Further, considering the weakened nature of the central government in Iraq, and with American forces withdrawing, it is very likely the country will once again become dominated by a strongman figure who is able to unit desperate factions, and bring some semblance of stability to the country which hasn't been in effect since the 2003 invasion. If this occurs who knows what direction the country will take. It's all too possible Iraq can follow a course which becomes more dire and antagonistic to the United States than when Saddam was in power. What do we do then? Another invasion?
Even though the President has declared the end of combat operations in Iraq at the end of last month, 4,500 Special Operations troops are still in country, who take part in raids with Iraqi units, pursuing insurgent leaders and suspected members of other armed groups. apparently seven Iraqis were killed in a village near the city of Falluja on the 15th of last month in a joint Iraq-American early morning raid, with at least four American helicopters providing support. How is that an end to combat operations? The answer is it is not. Americans are still fighting and undoubtedly will still die there.
Rep. Boehner, the House Minority leader recently stated President Barack Obama is more worried about ending the war than winning it.
He doesn't say what he means by "winning it." Winning it from who, Mr. Boehner? What is there to win?
Oil, expanding profits for the military industrial complex, the idea of "American exceptionalism," misplaced revenge, and manufacturing the air of a legitimate presidency, and currency concerns are not valid reasons to bring the country into war. For that reason alone, besides the use of torture and extralegal proceedings at Guantánamo Bay, George Bush and those who worked directly under him are clearly war criminals. He's responsible for every single death, and the untold misery that survivors face each and every day.
"It's well known that he and I disagreed about the war from its outset," Obama said. "Yet no one could doubt President Bush's support for our troops, or his love of country and commitment to our security," the President said during his Oval Office speech to the nation.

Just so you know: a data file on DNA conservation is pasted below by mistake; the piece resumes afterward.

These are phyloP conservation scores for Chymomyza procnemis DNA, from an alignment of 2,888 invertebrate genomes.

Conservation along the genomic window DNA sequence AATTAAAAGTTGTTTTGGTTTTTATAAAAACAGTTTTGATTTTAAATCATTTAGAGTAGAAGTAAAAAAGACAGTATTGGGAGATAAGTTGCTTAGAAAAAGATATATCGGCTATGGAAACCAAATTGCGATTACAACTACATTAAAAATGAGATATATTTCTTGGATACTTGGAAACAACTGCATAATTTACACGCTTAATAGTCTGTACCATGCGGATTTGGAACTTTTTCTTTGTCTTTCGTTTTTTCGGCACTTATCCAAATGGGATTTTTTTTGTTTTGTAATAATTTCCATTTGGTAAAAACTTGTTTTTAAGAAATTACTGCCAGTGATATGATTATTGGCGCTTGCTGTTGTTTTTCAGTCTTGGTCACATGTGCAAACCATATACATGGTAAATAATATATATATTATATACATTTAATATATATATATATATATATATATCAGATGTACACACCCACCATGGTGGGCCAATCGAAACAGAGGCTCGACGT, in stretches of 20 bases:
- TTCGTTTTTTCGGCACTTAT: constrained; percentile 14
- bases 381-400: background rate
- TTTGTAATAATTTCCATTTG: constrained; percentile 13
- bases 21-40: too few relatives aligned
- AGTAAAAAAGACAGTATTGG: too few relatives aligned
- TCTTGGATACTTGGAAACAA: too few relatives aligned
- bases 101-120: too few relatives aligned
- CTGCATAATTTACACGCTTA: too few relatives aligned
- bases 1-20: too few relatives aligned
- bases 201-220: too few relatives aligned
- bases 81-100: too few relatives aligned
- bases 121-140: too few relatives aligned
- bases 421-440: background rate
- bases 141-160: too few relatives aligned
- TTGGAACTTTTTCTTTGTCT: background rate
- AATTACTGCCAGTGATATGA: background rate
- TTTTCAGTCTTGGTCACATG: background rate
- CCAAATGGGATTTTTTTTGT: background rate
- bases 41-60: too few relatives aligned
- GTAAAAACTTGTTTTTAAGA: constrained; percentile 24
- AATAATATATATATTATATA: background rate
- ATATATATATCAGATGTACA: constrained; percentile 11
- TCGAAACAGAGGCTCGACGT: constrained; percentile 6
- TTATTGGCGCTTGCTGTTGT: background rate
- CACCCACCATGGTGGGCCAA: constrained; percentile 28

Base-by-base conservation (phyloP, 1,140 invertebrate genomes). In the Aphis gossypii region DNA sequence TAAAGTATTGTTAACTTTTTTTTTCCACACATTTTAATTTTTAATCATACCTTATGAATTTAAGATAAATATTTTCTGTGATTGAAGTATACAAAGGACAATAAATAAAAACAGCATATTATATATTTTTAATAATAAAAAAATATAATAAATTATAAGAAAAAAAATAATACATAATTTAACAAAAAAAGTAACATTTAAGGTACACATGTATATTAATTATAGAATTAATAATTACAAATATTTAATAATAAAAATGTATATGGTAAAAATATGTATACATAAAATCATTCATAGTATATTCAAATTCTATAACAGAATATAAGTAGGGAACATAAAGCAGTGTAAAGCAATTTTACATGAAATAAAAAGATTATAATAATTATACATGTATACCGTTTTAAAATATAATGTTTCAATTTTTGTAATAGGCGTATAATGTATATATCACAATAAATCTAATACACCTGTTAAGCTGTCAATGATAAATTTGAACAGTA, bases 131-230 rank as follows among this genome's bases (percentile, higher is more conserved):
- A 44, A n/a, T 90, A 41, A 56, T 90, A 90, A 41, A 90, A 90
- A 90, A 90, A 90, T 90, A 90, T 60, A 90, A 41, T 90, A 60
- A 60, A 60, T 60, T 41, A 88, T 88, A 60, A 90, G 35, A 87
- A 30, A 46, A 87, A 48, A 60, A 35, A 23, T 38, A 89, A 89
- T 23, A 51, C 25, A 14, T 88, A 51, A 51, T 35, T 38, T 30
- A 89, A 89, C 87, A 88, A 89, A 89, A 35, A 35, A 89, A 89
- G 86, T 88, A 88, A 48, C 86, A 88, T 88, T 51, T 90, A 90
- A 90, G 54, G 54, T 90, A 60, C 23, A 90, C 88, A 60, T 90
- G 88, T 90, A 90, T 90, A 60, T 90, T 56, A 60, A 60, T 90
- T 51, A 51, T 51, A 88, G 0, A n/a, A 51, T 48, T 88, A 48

I doubt it sincerely. I doubt that the man is capable of feeling love, for country or anything else.
Rachel Maddow: "To have in this speech, as combat operations are ending, to have...the President not only not addressing the circumstances in which we went to war, but these kind words for President Bush, describing his 'commitment to our security' despite the recklessness with which President Bush discarded that national security in favor of this war of choice, which only diminished our security, and is responsible, probably, for the Afghanistan war still going on today, for the deaths of people who have died in Afghanistan after the time after which that war would have ended had we not gone to Iraq - not to mention all of the people who died in Iraq."
Clearly Rachel was not pleased by the President's penchant for selective memory and glossing over the real crimes of the previous administration. Neither am I. Neither should this country. Neither should the mothers and fathers, the husbands and wives, whose loved ones gave their lives for Bush's folly.
Was the "war" in Iraq worth it?
It has been the third largest blunder this country has ever made (after decimating the continents indigenous population and adopting slavery).
And we all will be paying for that blunder for a long, long time.